Humanitarian Parole

Because there was not enough time to process every one fleeing Afghanistan as a Special Immigrant, many people arriving in the United States were given Humanitarian Parole status. If you did not have a visa granted to you before you arrived in the United States, you would have been granted Port Parole and admitted to the US for two years. Learn how this differs from Special Immigrant Visas (SIV).

Background Image: Shawl, Mexico

Published: 12-3-2021

Immigration law is always changing. We will do our best to keep our website as up-to-date as possible, but the latest information might be more readily available at These pages were written to help you better understand your legal options, however, none of the information published by Catholic Charities Milwaukee should be considered legal advice. If you plan to open your own immigration case, hire an immigration attorney to consult you personally.

This article only applies to those who already have Humanitarian Parole status

What is Humanitarian Parole?

Parole is NOT an immigrant status.

Getting Humanitarian Parole into the United States means that the United States has allowed you to enter the country legally.  Parole does NOT last forever.  It is good for only a specific period of time. Immigration will tell how long your parole will be when they let you into the United States. 

Therefore, it is important to find a long term solution to staying in the United States before your parole ends. The two most common ways that will allow someone on Humanitarian Parole to stay in the United States are through:

Humanitarian Parole vs. Special Immigrant Visas

How are they different?

Having Parole is very different from being a refugee or having a Special Immigrant Visa.  Here are some important things for you to know:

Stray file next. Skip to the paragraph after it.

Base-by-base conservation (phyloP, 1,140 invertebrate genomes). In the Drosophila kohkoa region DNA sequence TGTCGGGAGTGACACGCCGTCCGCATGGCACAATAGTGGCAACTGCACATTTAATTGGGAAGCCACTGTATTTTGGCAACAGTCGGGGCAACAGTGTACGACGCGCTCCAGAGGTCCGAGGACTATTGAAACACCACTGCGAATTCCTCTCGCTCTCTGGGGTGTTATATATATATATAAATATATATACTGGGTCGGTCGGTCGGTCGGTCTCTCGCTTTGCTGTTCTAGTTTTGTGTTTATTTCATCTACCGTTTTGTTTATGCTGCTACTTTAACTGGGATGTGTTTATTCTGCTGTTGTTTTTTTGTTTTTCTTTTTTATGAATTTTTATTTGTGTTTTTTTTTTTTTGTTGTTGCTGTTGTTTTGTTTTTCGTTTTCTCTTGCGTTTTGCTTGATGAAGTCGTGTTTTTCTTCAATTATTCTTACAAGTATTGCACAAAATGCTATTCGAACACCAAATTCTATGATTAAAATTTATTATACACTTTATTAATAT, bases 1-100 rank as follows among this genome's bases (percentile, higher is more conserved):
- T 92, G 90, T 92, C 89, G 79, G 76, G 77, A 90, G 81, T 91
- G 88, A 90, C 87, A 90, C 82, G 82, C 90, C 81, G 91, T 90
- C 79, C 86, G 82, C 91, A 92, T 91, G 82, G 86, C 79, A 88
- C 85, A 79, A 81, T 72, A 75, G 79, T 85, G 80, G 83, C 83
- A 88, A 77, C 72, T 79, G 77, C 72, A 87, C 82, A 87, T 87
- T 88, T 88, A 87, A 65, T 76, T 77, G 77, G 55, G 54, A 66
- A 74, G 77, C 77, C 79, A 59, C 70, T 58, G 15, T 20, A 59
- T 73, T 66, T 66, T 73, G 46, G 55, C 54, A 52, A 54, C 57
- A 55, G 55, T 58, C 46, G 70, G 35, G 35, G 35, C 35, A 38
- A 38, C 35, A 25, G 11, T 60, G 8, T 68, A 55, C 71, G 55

• Public Benefits given through Humanitarian Parole have been changing. Please click here or in the description below for the most recent information.
  • Parole is NOT a way to become a lawful permanent resident or United States citizen.
  • Parole only lasts a certain period of time. However, you could apply for parole again. There is a form you must complete and a fee. If you do not have the money to pay the fee, Immigration can process the form without paying any fee, but this will delay your application. For up-to-date information on this, follow the USCIS website.

If you are eligible to apply for SIV, you may still do so from within the US even if you are on Parole status. Also, those still outside of the United States may apply for Humanitarian Parole to get permission to enter the United States. For information on this, click here.

Benefits and Limitations

Having Humanitarian Parole also allows you to get an employment authorization document.  Commonly these are called work permits. Work permits allow you to get a social security number and in many states they are necessary to get a driver’s license or a state ID.

However, there are a number of limitations of Humanitarian Parole:

Seek the Help of a Good Lawyer

We Can't Stress This Enough

These pages are intended to help you understand what you are looking for – not to help you complete any of these applications alone. Immigration law is detailed and complicated, and we urge you to rely on a well-trained lawyer for help. A lawyer can help you prepare for every step along the way.

Additional Resources

Many have been leaving Afghanistan or have fled to the U.S. since the recent military withdrawal and crisis. Here are some updates.

Refugees coming to the United States must make several adjustments, and often have questions about green cards, citizenship, and work permits.

These three immigration mistakes could seriously hurt your chances of getting a green card, or lawfully immigrating to the United States.